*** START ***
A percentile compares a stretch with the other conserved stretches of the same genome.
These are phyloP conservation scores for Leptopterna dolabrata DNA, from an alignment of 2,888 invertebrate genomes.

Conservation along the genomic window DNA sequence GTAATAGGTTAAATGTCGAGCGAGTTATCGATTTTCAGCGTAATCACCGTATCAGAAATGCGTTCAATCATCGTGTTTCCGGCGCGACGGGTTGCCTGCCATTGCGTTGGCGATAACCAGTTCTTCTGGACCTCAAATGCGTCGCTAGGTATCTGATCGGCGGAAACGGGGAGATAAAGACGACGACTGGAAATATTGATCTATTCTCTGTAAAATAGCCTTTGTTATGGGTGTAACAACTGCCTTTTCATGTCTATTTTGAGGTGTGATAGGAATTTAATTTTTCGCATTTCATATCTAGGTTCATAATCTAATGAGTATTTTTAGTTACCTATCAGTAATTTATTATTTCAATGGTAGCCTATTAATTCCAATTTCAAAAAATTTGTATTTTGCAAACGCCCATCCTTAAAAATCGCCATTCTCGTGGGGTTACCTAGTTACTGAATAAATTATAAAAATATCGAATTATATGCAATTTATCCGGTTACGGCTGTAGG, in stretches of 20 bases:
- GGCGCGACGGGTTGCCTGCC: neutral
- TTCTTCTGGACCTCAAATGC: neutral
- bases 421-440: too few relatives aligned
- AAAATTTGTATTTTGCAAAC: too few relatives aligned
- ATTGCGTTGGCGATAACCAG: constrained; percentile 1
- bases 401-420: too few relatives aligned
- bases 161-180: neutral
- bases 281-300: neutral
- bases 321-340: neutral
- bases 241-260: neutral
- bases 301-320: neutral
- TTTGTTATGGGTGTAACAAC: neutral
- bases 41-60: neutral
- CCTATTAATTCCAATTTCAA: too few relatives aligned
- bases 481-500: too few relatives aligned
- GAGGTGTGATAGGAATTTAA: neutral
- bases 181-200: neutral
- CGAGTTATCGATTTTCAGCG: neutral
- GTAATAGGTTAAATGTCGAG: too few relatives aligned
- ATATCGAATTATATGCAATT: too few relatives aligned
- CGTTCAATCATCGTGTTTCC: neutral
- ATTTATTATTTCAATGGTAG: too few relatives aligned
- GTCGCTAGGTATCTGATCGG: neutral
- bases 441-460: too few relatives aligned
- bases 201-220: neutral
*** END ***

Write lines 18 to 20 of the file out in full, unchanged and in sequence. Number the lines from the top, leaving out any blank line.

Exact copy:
- bases 481-500: too few relatives aligned
- GAGGTGTGATAGGAATTTAA: neutral
- bases 181-200: neutral